Firms receive a golden opportunity to build and present their individual brand identity through their media production process. Startups may masterfully explain their core values, mission, and unique selling propositions through finely written blog posts, captivating videos, and engaging social media updates. In addition to facilitating differentiation in a crowded market, the capacity to create a consistent and well defined brand identity also helps to build familiarity and trust among the target audience. This effective combination opens the door for increased brand awareness, giving entrepreneurs a particular advantage in a market teeming with rivals.

Cultivating a Citadel of Thought Leadership

Small businesses usually struggle with the problem of proving their knowledge and authority inside a certain industry. This is where the idea of creating media comes into play, giving entrepreneurs a vibrant platform to display their knowledge base and assume the role of thought leaders. Companies can climb the ladder of notoriety as authoritative voices in their chosen area by spreading intelligent articles, thoroughly researched whitepapers, and meticulously prepared industry analysis. As a result, prospective clients develop a sense of trust and confidence in the organization, which encourages them to see it as a helpful resource for advice and answers.

Nurturing Lifelong Customer Relationships

Impactful content development has a wider range of applications than only attracting new clients; it is crucial for maintaining and fostering connections with current clients. By utilizing content, business owners can easily engage their audience after the initial sale by providing insightful information, practical advice, and timely updates. As a result of such continual contacts, customers are more likely to be satisfied and to return to a business. Furthermore, these content-driven discussions usually result in meaningful discussions that help entrepreneurs gain invaluable feedback and ideas for future iterations. Likewise these contacts can present chances for cross-selling, up-selling, and individualized suggestions based on specific client requirements.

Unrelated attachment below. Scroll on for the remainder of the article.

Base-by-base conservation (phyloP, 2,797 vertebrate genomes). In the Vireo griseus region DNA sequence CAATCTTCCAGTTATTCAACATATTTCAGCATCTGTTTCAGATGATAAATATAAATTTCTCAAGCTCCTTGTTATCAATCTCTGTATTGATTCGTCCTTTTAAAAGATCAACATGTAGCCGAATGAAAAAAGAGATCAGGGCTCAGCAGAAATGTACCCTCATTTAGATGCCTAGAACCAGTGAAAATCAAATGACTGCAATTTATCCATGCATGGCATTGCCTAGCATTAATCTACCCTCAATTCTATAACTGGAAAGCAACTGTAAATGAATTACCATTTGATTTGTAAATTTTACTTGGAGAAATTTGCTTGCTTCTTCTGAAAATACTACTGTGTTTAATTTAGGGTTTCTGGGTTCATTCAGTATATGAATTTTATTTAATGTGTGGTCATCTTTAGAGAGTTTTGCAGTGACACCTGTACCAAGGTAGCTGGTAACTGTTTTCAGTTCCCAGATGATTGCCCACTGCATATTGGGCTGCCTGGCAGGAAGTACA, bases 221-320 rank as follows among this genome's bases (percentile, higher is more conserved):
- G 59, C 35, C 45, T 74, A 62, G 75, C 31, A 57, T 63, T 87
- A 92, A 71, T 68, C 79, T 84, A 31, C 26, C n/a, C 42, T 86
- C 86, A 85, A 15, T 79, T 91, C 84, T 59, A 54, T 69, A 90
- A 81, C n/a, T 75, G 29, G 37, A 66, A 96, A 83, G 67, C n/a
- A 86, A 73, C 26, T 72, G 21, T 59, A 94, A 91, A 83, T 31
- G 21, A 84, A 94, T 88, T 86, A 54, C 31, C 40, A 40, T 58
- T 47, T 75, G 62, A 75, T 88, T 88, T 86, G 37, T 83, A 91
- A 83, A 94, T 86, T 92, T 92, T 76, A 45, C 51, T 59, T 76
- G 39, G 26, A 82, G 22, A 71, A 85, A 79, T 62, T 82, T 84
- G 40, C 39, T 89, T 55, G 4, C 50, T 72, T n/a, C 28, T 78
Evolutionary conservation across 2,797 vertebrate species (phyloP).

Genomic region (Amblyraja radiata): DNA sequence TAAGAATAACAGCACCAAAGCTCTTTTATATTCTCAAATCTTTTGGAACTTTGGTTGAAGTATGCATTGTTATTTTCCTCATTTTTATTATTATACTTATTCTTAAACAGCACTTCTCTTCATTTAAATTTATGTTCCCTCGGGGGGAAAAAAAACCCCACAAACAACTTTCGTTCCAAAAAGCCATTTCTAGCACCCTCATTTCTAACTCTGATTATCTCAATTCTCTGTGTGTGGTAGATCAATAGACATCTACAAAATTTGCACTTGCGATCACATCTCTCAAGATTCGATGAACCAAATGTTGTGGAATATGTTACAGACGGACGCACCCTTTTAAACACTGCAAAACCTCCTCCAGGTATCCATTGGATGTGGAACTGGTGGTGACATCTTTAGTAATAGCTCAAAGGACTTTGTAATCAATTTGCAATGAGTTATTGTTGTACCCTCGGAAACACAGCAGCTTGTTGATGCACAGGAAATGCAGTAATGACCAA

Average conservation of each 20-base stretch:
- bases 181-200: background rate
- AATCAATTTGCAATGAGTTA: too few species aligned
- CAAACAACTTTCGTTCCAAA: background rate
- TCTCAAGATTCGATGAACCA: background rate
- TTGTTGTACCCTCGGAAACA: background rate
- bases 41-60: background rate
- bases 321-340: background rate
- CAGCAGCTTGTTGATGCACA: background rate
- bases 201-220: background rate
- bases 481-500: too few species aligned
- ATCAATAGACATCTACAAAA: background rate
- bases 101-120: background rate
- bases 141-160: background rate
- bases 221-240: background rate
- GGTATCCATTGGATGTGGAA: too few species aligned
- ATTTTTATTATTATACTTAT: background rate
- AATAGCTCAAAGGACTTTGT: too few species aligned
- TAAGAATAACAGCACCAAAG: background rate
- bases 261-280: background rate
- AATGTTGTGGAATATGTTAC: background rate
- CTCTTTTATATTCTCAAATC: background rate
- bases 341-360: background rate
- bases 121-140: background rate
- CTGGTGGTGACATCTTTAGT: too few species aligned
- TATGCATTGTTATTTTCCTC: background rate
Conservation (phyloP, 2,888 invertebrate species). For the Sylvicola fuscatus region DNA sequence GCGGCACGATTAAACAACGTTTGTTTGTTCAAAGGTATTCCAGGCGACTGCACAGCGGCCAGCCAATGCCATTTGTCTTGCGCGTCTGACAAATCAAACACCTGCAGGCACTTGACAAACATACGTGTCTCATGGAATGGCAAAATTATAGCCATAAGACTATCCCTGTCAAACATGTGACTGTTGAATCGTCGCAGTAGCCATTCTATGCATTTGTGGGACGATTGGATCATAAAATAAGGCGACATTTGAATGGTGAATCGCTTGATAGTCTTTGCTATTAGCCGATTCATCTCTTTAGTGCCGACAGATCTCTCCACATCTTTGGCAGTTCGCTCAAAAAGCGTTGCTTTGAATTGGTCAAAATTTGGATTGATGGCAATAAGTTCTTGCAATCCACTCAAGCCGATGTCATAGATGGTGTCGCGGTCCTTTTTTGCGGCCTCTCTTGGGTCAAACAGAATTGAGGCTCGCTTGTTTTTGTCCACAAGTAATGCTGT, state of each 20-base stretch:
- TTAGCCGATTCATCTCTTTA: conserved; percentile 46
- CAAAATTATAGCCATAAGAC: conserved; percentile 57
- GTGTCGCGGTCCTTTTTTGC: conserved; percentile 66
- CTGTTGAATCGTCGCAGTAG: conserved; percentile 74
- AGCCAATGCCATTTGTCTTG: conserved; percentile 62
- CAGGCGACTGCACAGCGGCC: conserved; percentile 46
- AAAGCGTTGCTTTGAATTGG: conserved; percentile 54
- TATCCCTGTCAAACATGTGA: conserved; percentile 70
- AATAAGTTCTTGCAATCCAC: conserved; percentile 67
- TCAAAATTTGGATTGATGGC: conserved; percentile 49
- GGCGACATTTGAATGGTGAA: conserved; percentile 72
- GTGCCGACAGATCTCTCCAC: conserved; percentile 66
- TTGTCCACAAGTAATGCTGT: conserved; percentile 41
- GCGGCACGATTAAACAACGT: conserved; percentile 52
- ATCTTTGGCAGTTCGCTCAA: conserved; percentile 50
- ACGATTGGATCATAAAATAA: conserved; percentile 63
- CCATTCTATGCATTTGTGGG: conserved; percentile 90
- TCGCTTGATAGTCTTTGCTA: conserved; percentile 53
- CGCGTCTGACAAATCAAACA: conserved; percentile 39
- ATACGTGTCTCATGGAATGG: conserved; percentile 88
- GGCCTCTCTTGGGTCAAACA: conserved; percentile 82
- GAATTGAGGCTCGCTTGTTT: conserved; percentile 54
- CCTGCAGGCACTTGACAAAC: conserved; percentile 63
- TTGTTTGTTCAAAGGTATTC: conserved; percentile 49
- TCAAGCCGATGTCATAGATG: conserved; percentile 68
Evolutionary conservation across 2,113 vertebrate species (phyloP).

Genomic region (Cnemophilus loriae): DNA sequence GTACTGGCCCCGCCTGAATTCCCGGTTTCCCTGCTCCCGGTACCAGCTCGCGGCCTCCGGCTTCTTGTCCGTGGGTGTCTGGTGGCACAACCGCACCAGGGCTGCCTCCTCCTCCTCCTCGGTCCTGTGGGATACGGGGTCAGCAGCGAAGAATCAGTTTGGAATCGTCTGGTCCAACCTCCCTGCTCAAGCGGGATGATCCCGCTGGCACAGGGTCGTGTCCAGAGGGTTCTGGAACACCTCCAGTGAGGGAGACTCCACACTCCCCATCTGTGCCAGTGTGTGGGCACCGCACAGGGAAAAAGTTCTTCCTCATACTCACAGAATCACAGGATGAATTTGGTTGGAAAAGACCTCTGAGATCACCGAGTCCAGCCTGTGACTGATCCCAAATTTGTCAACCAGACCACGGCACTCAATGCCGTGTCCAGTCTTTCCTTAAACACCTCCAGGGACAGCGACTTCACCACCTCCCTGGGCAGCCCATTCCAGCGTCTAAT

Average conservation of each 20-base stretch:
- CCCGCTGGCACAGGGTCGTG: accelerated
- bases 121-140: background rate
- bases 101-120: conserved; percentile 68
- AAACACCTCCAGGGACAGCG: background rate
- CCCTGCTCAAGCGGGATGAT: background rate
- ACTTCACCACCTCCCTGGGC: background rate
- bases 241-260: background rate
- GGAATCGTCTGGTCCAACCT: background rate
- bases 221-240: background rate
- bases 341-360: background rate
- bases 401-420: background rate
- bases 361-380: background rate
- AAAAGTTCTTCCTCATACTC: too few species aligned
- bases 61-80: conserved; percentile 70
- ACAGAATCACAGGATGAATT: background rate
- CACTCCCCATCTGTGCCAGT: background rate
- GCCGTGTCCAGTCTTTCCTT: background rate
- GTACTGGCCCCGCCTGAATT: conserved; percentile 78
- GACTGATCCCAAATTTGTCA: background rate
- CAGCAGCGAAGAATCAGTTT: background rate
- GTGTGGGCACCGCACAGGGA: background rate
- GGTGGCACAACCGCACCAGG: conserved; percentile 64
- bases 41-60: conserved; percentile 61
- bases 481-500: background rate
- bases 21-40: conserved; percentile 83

Propelling Organic Traffic Through the Roof

Search engine optimization (SEO) is the cornerstone of contemporary marketing tactics. Premium content acts as a powerful SEO tool, driving a spike in organic traffic to a startup’s website. The likelihood of landing a top spot in search engine results increases when entrepreneurs deftly produce material that resonates harmoniously with their target audience and effortlessly incorporates relevant keywords. In addition to increasing visibility, this also attracts people who are actively searching the internet for the specific answers that the firm is prepared to offer. Understanding the most effective content optimization strategies is crucial because of this. A rise in organic traffic can have a positive impact on domain authority, search engine rankings, and the number of people who find the organization’s material.

Enlightening the Audience Through Invaluable Education

The benefit of educational content is unmistakable, especially for startups that market cutting-edge goods and services. Firms can educate their customers about the diverse benefits that their products offer and the pain issues that they expertly alleviate through the strategic art of media production. This educational strategy not only helps the audience better understand the product, but it also equips them with the information they need to make wise purchasing decisions. Customers who are well-informed are more likely to convert and then become ardent brand supporters. An organization’s reputation as a dependable industry authority can also be strengthened by positioning it as a go-to resource through educational material.

Illuminating the Prism of Product/Service Value

Organizations sometimes struggle with the problem of explaining the intrinsic value of their products, particularly if they launch a market-changing idea. Startups have a wide range of chances to showcase the useful applications of their goods or services thanks to material development. They can vividly demonstrate how their solutions smoothly resolve real-world problems and improve the quality of life for their clients by arming themselves with meticulous guidelines, immersive tutorials, and fascinating case studies. Additionally, demonstrating the worth of goods or services through content can help overcome objections and inspire trust in prospective clients.

Harnessing the Enormous Potential of Social Media Engagement

Social media has evolved into a powerful channel for customer connection and business promotion in the contemporary digital age. When used skillfully, content marketing enables startups to control an engaging and active social media presence. Companies may keep a firm hold on the audience’s interest and engrossment by arranging a symphony of varied elements, ranging from aesthetically pleasing photos to educational and compelling films. A firm’s exposure and reach could soar to incredible heights thanks to the possibility for material in this active social media space to go viral. In addition, participating in social media can promote in-the-moment conversations that let entrepreneurs respond individually to questions, worries, and comments.